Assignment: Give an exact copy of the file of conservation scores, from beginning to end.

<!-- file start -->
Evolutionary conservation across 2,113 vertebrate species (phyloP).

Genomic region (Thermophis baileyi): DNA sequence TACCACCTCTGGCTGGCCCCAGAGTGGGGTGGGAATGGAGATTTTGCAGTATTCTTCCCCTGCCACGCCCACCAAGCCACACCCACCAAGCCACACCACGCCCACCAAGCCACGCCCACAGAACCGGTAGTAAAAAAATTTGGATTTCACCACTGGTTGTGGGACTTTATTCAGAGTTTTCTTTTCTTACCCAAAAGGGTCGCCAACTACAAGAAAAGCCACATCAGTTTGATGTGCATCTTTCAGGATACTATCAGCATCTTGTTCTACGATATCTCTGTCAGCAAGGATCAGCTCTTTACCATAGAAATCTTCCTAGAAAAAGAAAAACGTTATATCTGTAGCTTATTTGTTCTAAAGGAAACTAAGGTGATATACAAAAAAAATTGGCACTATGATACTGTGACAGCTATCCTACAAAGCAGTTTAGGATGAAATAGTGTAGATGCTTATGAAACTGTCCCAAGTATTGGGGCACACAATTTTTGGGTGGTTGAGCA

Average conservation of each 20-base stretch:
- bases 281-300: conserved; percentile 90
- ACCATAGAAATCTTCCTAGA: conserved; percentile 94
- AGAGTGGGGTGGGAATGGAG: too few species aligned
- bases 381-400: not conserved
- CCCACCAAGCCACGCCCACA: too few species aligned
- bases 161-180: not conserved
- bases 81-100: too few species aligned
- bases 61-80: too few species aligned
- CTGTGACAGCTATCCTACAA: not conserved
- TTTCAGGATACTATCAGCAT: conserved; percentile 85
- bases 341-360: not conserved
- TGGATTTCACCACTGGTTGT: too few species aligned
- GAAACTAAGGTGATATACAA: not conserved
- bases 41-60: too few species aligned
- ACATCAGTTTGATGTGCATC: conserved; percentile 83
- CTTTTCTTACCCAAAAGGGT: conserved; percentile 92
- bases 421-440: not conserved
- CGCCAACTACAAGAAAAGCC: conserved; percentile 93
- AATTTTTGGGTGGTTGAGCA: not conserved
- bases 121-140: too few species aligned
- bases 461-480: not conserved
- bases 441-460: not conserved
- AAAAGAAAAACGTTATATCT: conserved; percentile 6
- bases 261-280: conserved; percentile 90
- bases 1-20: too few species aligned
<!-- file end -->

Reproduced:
Evolutionary conservation across 2,113 vertebrate species (phyloP).

Genomic region (Thermophis baileyi): DNA sequence TACCACCTCTGGCTGGCCCCAGAGTGGGGTGGGAATGGAGATTTTGCAGTATTCTTCCCCTGCCACGCCCACCAAGCCACACCCACCAAGCCACACCACGCCCACCAAGCCACGCCCACAGAACCGGTAGTAAAAAAATTTGGATTTCACCACTGGTTGTGGGACTTTATTCAGAGTTTTCTTTTCTTACCCAAAAGGGTCGCCAACTACAAGAAAAGCCACATCAGTTTGATGTGCATCTTTCAGGATACTATCAGCATCTTGTTCTACGATATCTCTGTCAGCAAGGATCAGCTCTTTACCATAGAAATCTTCCTAGAAAAAGAAAAACGTTATATCTGTAGCTTATTTGTTCTAAAGGAAACTAAGGTGATATACAAAAAAAATTGGCACTATGATACTGTGACAGCTATCCTACAAAGCAGTTTAGGATGAAATAGTGTAGATGCTTATGAAACTGTCCCAAGTATTGGGGCACACAATTTTTGGGTGGTTGAGCA

Average conservation of each 20-base stretch:
- bases 281-300: conserved; percentile 90
- ACCATAGAAATCTTCCTAGA: conserved; percentile 94
- AGAGTGGGGTGGGAATGGAG: too few species aligned
- bases 381-400: not conserved
- CCCACCAAGCCACGCCCACA: too few species aligned
- bases 161-180: not conserved
- bases 81-100: too few species aligned
- bases 61-80: too few species aligned
- CTGTGACAGCTATCCTACAA: not conserved
- TTTCAGGATACTATCAGCAT: conserved; percentile 85
- bases 341-360: not conserved
- TGGATTTCACCACTGGTTGT: too few species aligned
- GAAACTAAGGTGATATACAA: not conserved
- bases 41-60: too few species aligned
- ACATCAGTTTGATGTGCATC: conserved; percentile 83
- CTTTTCTTACCCAAAAGGGT: conserved; percentile 92
- bases 421-440: not conserved
- CGCCAACTACAAGAAAAGCC: conserved; percentile 93
- AATTTTTGGGTGGTTGAGCA: not conserved
- bases 121-140: too few species aligned
- bases 461-480: not conserved
- bases 441-460: not conserved
- AAAAGAAAAACGTTATATCT: conserved; percentile 6
- bases 261-280: conserved; percentile 90
- bases 1-20: too few species aligned